LG Watch Sport review

Google's Android smartphone for your wrist

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Fitness tracking

  • Tracks strength training as well as runs
  • You can set fully customizable goals
  • No stand-up reminders

The rather overt ‘LG Watch Sport’ name puts a lot of weight on the fitness tracking capabilities of this smartwatch, and for the most part it succeeds where others have too often failed.

The difference is that LG includes the right mix of sensors inside the watch for granular fitness tracking, while Google revamped its Google Fit app to properly record the results.

What you end up with are more modes than you typically see on a smartwatch, all the way down to what we were most impressed with: strength training. 

Strength training on the LG Watch Sport solves the big problem of not getting any credit for upper body workouts when you can so easily track high-intensity runs; it’s just not fair.

The Sport is able to count the number of reps, and guess at the exercise (one of 33 in the database) and the weight. All of this is editable if the app gets it wrong, and it learns from your quick edits.

The ability to log all sorts of machines and free weight exercises automatically makes this watch stand out – you won’t find strength training even on the LG Watch Style.

Besides strength training, GPS runs and the heart rate monitor, the two new watches share every other mode and capability.

  • Walking
  • Running
  • Treadmill running
  • Biking
  • Stationary biking
  • Aerobics
  • Stair climbing machine
  • Strength training (with 33 different exercises)
  • Push-ups challenge
  • Sit-ups challenge
  • Squat challenge

Google Fit also sets up customizable goals, and since the LG Watch Sport launched the app has been updated, with it now giving you both 'Move Minutes' (which reward you for even small bursts of activity during the day), and 'Heart Points' (which reward you for really getting your heart rate up).

The Google Music app has been revamped with the ability to match your exercise, and the beats keep playing through your Bluetooth headphones whether you’re on Wi-Fi or cellular.

The one thing that’s missing is the popular stand-up goal – you won’t be reminded hourly that you’re a sloth, but third-party apps do fill the void for a very small fee.

Swimming is something of a miss with the Sport though - Apple and other brands have been making a big deal of this capability, and its omission is poor for a watch that's all about exercise.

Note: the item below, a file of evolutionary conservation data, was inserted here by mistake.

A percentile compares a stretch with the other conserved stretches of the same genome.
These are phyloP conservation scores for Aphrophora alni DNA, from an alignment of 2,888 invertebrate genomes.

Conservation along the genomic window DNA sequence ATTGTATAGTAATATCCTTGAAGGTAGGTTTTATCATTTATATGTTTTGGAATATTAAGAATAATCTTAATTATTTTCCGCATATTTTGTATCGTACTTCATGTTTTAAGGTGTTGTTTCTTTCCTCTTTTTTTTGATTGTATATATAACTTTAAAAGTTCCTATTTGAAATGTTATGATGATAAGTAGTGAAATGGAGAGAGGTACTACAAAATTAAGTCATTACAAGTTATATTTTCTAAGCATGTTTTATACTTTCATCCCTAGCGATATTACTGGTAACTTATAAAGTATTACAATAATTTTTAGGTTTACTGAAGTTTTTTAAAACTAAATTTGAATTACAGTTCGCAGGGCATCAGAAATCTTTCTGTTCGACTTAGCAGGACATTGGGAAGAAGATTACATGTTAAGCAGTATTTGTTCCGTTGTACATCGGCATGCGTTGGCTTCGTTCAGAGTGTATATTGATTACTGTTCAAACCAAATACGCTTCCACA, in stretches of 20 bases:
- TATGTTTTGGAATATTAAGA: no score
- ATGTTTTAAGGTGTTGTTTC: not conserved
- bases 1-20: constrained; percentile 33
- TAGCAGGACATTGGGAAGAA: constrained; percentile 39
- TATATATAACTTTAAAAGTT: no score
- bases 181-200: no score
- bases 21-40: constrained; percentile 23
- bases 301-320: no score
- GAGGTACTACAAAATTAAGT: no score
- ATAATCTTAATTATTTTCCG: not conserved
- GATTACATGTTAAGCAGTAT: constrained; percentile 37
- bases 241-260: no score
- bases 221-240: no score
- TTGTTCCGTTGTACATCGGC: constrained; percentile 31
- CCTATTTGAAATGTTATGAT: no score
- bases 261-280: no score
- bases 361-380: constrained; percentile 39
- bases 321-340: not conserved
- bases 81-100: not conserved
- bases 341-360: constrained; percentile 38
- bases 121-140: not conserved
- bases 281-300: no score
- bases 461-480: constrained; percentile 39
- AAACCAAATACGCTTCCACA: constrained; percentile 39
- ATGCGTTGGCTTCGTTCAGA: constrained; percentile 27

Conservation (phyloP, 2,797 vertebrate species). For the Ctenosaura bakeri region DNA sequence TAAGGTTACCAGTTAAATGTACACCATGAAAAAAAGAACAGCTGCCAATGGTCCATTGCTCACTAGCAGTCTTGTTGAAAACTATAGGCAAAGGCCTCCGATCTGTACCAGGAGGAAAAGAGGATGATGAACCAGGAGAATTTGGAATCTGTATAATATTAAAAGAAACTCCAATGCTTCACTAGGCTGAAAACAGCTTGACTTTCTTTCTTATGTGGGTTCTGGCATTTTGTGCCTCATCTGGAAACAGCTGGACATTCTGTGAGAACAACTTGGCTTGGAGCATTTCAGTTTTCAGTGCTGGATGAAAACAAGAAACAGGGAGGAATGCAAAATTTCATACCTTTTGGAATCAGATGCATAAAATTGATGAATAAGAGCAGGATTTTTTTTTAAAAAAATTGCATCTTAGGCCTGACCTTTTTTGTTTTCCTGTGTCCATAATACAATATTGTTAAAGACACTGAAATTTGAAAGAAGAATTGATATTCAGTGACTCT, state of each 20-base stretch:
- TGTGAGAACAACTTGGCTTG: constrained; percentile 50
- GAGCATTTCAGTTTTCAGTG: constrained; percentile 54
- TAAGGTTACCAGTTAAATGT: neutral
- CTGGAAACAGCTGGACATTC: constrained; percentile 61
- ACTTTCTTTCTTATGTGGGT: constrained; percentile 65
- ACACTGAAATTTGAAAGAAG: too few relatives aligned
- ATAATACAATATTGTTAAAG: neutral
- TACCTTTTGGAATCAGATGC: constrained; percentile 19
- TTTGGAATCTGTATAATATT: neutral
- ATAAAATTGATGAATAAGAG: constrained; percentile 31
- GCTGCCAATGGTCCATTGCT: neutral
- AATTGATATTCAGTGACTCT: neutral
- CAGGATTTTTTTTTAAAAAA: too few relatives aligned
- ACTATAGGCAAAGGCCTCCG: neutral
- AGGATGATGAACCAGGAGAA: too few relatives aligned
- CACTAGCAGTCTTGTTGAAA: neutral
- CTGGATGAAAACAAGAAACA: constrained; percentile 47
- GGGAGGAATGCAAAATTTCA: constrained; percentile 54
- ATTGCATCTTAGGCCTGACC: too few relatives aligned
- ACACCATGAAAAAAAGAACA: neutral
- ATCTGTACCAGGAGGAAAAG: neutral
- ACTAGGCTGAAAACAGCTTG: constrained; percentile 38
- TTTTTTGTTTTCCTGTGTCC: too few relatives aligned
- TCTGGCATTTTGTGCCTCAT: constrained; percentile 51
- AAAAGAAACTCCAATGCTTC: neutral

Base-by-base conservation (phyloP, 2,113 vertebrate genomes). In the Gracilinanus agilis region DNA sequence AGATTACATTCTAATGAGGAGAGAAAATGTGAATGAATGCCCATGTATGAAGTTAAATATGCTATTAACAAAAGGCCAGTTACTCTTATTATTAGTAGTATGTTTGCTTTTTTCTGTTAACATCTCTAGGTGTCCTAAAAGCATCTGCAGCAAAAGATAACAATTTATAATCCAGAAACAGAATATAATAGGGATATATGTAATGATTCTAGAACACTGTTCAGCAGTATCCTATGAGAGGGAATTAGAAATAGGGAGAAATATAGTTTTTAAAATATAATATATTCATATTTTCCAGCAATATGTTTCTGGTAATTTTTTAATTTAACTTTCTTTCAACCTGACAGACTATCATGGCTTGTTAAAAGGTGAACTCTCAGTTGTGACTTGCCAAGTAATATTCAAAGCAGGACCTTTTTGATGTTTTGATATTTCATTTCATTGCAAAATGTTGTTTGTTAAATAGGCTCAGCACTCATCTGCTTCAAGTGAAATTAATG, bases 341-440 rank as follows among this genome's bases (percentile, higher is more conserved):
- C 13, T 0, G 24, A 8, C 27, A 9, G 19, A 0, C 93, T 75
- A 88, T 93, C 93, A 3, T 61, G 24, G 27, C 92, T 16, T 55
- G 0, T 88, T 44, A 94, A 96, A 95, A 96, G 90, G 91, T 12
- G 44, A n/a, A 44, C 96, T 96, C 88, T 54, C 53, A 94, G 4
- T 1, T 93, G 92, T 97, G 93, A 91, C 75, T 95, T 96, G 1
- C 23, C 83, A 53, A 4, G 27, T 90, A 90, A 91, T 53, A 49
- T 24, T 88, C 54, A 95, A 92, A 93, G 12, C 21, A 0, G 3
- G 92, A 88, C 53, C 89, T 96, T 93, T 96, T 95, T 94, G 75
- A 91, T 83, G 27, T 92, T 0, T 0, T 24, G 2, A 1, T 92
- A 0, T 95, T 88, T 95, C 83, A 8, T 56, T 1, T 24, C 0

Battery life

  • Lasted 14 hours and 8 minutes with the always-on screen activated
  • That's shy of a full day, but relying on Wi-Fi or Bluetooth gave it a boost
  • Fitness tracking and cellular data tax the battery too

The LG Watch Sport is designed to last all day and, for us, while it didn’t quite cross the finish line it did get fairly close on a number of occasions.

On average we were getting 14 hours and 8 minutes from normal use with an hour-long daily workout where we tracked our fitness; that’s not the best run time. It was slightly less time with heavier workouts, and when we tested out the SIM card on its own.

We were able to get a full day with more conservative use and by turning off the always-on screen (even though we like it) when we didn’t need to glance down at it continually. And there’s a battery saver mode that kicks in at 15% and which turns off the always-on screen, whether you like it or not.

Truthfully, we really wanted this smartwatch to last at least 16 hours under normal use, as that’s the average full day if you were to get eight hours of sleep. You’re going to be doing some unexpected sprints to keep this battery charged.

What’s amazing is that the LG Watch Sport probably couldn’t have existed any sooner. It squeezes in a big (for a watch battery) 430mAh battery and uses the more advanced 1.1GHz Snapdragon Wear 2100 chipset, not the older Snapdragon 400 chipset that was inside almost every rival smartwatch when this launched. 

It’s hard to imagine what it would be like with the older chip and the more average 300mAh battery size.

Here’s another metric: the watch took two hours and six minutes to charge. It does so through an included wireless charging stand – it’s made of what feels like cheap plastic, but it gets the job done, albeit taking longer than we’d like. 

Even when using a phone’s Quick Charge plug, the LG Watch Sport isn’t going to charge any faster.

Matt Swider